Sun, Oct 07, 2007 - Page 6 News List

Iran favors talks, but `nuclear rights' are non-negotiable


Iranian President Mahmoud Ahmadinejad vowed that Iran would not negotiate over its "nuclear rights" but said the government was prepared to answer questions from the UN nuclear watchdog agency.

The comments on Friday came as French diplomatic officials said Iran is set to run almost 3,000 centrifuges by the end of the month, nearing the threshold for industrial-scale uranium enrichment.

Ahmadinejad said Iran has already achieved proficiency in the whole nuclear fuel cycle, from extracting uranium ore to enriching it, and that Tehran has removed any hurdles in the way of its nuclear progress.

"The Iranian nation favors talks but it won't negotiate over its definite and legal nuclear rights. They [world powers] have to know this," Ahmadinejad said in comments before Friday prayers in Tehran.

He added he believed the nuclear issue was over and Iran will ignore attempts by the US and its European allies to further politicize the issue.

"From our point of view, Iran's nuclear issue has been closed. The fact that these powers are screaming tells us the case is closed. This is a great victory for the Islamic Republic of Iran," he said.

Two rounds of UN Security Council sanctions have failed to persuade Iran to halt enrichment, a process that can be used to produce nuclear fuel or materials needed for nuclear weapons.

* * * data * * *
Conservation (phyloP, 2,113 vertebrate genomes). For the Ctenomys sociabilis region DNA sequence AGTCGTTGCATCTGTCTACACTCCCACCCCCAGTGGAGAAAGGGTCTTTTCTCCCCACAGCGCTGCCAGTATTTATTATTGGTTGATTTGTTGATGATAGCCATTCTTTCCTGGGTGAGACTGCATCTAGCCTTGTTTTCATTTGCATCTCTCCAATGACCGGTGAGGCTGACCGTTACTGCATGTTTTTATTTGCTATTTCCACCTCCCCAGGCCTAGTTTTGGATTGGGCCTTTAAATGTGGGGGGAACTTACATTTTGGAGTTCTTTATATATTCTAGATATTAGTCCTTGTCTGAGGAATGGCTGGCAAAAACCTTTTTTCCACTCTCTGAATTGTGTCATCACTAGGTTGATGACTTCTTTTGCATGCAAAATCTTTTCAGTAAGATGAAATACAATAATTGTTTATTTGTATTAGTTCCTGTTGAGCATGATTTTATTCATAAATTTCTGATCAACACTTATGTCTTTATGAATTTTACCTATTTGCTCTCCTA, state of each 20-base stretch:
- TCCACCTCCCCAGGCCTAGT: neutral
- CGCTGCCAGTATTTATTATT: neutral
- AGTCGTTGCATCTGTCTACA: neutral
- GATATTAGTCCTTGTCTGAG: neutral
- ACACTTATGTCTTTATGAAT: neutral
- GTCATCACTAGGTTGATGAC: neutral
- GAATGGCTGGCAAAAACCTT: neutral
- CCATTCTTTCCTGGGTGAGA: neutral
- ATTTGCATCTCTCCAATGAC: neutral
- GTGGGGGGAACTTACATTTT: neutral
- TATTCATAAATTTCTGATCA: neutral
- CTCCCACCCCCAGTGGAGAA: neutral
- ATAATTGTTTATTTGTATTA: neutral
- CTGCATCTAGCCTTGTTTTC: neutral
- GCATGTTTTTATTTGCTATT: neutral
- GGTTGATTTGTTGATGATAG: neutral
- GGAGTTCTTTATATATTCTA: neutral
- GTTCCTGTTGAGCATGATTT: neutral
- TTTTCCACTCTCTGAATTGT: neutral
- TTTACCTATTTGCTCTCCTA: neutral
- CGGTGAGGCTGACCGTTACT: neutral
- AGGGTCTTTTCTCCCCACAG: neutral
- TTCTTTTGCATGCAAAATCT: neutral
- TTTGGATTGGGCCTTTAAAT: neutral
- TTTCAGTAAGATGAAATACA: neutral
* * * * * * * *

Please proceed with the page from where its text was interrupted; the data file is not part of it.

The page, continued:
The US, France and Britain are seeking a third round of sanctions against Iran but in a setback for the US, Iran won a two-month reprieve from new UN Security Council sanctions over its nuclear program last month.

The Bush administration and its European allies ceded to Russian and Chinese demands to give Tehran more time to address international concerns.

The US and some of its allies accuse Iran of seeking to build nuclear weapons but Tehran has denied the charges saying its nuclear program is merely geared towards generating electricity, not bombs.

Iran says it will never give up its right under the Nuclear Nonproliferation Treaty to enrich uranium and produce nuclear fuel.

Meanwhile, US President George W. Bush denied in an interview with Arab television that the US is gearing up to attack Iran and said he remains committed to working diplomatically to resolve the standoff with Tehran over its nuclear program.

In an interview with the al-Arabiya satellite network, Bush said he was determined to seek resolution of these issues through diplomatic means and that he will try to impose new sanctions that will force the Islamic state to renounce its uranium enrichment activities.

"The Iranian regime must understand that I'm dedicated to the proposition that they should not continue their desire to enrich, as will be people that follow me in office," the president said.

"There is universal concern about Iranian ambition here in America. This is not a party issue, an issue between one party or the other," he said.

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